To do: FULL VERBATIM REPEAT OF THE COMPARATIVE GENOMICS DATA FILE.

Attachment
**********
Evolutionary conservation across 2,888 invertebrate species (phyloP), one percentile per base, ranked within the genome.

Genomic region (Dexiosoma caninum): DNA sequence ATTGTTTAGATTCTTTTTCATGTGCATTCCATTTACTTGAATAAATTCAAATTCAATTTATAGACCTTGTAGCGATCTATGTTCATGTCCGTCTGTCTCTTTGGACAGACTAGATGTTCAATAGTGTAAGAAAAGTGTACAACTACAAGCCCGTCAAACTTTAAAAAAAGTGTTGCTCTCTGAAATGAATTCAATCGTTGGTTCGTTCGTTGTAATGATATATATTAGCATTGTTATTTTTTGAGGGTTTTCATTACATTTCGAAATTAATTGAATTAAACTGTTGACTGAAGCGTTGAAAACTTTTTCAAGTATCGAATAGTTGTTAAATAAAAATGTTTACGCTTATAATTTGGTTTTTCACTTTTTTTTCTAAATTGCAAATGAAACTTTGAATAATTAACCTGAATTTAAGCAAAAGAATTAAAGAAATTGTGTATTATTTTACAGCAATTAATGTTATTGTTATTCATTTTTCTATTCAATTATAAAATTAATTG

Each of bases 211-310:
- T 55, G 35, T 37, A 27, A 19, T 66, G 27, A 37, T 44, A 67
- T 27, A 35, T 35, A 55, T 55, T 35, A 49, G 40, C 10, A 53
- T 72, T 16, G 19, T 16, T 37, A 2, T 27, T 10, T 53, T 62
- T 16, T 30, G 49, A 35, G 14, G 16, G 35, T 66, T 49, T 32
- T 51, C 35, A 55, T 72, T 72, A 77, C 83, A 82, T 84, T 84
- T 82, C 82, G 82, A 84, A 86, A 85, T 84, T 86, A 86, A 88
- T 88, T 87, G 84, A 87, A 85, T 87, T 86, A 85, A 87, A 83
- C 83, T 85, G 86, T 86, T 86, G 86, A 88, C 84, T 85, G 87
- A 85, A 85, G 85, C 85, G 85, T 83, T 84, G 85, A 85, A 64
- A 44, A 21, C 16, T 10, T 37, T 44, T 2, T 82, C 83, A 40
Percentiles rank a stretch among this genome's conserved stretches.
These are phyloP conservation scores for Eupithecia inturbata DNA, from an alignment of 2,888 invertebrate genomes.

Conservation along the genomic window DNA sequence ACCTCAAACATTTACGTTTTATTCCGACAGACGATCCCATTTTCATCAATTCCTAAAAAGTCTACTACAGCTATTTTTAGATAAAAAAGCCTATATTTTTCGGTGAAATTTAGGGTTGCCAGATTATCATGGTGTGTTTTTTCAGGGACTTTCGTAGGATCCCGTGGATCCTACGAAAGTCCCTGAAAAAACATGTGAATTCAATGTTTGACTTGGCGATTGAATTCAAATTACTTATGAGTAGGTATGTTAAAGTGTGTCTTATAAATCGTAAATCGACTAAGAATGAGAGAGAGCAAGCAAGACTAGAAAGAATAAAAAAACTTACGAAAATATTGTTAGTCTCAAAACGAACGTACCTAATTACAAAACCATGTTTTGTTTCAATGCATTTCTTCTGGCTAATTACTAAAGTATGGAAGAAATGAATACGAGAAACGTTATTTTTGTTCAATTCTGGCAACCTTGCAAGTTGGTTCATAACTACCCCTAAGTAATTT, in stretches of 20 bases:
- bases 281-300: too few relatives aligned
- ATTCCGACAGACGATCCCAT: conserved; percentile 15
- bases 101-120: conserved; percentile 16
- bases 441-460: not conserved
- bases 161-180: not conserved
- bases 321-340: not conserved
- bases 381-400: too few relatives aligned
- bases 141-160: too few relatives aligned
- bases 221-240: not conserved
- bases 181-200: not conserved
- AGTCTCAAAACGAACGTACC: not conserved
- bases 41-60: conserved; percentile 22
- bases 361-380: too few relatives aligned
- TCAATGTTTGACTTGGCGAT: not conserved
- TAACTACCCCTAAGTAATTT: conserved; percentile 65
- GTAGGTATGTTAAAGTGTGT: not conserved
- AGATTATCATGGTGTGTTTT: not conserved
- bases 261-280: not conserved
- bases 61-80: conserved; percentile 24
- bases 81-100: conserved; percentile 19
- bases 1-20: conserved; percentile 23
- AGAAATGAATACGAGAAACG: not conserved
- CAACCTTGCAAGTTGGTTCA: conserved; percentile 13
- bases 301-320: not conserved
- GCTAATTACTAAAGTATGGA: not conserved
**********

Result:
Evolutionary conservation across 2,888 invertebrate species (phyloP), one percentile per base, ranked within the genome.

Genomic region (Dexiosoma caninum): DNA sequence ATTGTTTAGATTCTTTTTCATGTGCATTCCATTTACTTGAATAAATTCAAATTCAATTTATAGACCTTGTAGCGATCTATGTTCATGTCCGTCTGTCTCTTTGGACAGACTAGATGTTCAATAGTGTAAGAAAAGTGTACAACTACAAGCCCGTCAAACTTTAAAAAAAGTGTTGCTCTCTGAAATGAATTCAATCGTTGGTTCGTTCGTTGTAATGATATATATTAGCATTGTTATTTTTTGAGGGTTTTCATTACATTTCGAAATTAATTGAATTAAACTGTTGACTGAAGCGTTGAAAACTTTTTCAAGTATCGAATAGTTGTTAAATAAAAATGTTTACGCTTATAATTTGGTTTTTCACTTTTTTTTCTAAATTGCAAATGAAACTTTGAATAATTAACCTGAATTTAAGCAAAAGAATTAAAGAAATTGTGTATTATTTTACAGCAATTAATGTTATTGTTATTCATTTTTCTATTCAATTATAAAATTAATTG

Each of bases 211-310:
- T 55, G 35, T 37, A 27, A 19, T 66, G 27, A 37, T 44, A 67
- T 27, A 35, T 35, A 55, T 55, T 35, A 49, G 40, C 10, A 53
- T 72, T 16, G 19, T 16, T 37, A 2, T 27, T 10, T 53, T 62
- T 16, T 30, G 49, A 35, G 14, G 16, G 35, T 66, T 49, T 32
- T 51, C 35, A 55, T 72, T 72, A 77, C 83, A 82, T 84, T 84
- T 82, C 82, G 82, A 84, A 86, A 85, T 84, T 86, A 86, A 88
- T 88, T 87, G 84, A 87, A 85, T 87, T 86, A 85, A 87, A 83
- C 83, T 85, G 86, T 86, T 86, G 86, A 88, C 84, T 85, G 87
- A 85, A 85, G 85, C 85, G 85, T 83, T 84, G 85, A 85, A 64
- A 44, A 21, C 16, T 10, T 37, T 44, T 2, T 82, C 83, A 40
Percentiles rank a stretch among this genome's conserved stretches.
These are phyloP conservation scores for Eupithecia inturbata DNA, from an alignment of 2,888 invertebrate genomes.

Conservation along the genomic window DNA sequence ACCTCAAACATTTACGTTTTATTCCGACAGACGATCCCATTTTCATCAATTCCTAAAAAGTCTACTACAGCTATTTTTAGATAAAAAAGCCTATATTTTTCGGTGAAATTTAGGGTTGCCAGATTATCATGGTGTGTTTTTTCAGGGACTTTCGTAGGATCCCGTGGATCCTACGAAAGTCCCTGAAAAAACATGTGAATTCAATGTTTGACTTGGCGATTGAATTCAAATTACTTATGAGTAGGTATGTTAAAGTGTGTCTTATAAATCGTAAATCGACTAAGAATGAGAGAGAGCAAGCAAGACTAGAAAGAATAAAAAAACTTACGAAAATATTGTTAGTCTCAAAACGAACGTACCTAATTACAAAACCATGTTTTGTTTCAATGCATTTCTTCTGGCTAATTACTAAAGTATGGAAGAAATGAATACGAGAAACGTTATTTTTGTTCAATTCTGGCAACCTTGCAAGTTGGTTCATAACTACCCCTAAGTAATTT, in stretches of 20 bases:
- bases 281-300: too few relatives aligned
- ATTCCGACAGACGATCCCAT: conserved; percentile 15
- bases 101-120: conserved; percentile 16
- bases 441-460: not conserved
- bases 161-180: not conserved
- bases 321-340: not conserved
- bases 381-400: too few relatives aligned
- bases 141-160: too few relatives aligned
- bases 221-240: not conserved
- bases 181-200: not conserved
- AGTCTCAAAACGAACGTACC: not conserved
- bases 41-60: conserved; percentile 22
- bases 361-380: too few relatives aligned
- TCAATGTTTGACTTGGCGAT: not conserved
- TAACTACCCCTAAGTAATTT: conserved; percentile 65
- GTAGGTATGTTAAAGTGTGT: not conserved
- AGATTATCATGGTGTGTTTT: not conserved
- bases 261-280: not conserved
- bases 61-80: conserved; percentile 24
- bases 81-100: conserved; percentile 19
- bases 1-20: conserved; percentile 23
- AGAAATGAATACGAGAAACG: not conserved
- CAACCTTGCAAGTTGGTTCA: conserved; percentile 13
- bases 301-320: not conserved
- GCTAATTACTAAAGTATGGA: not conserved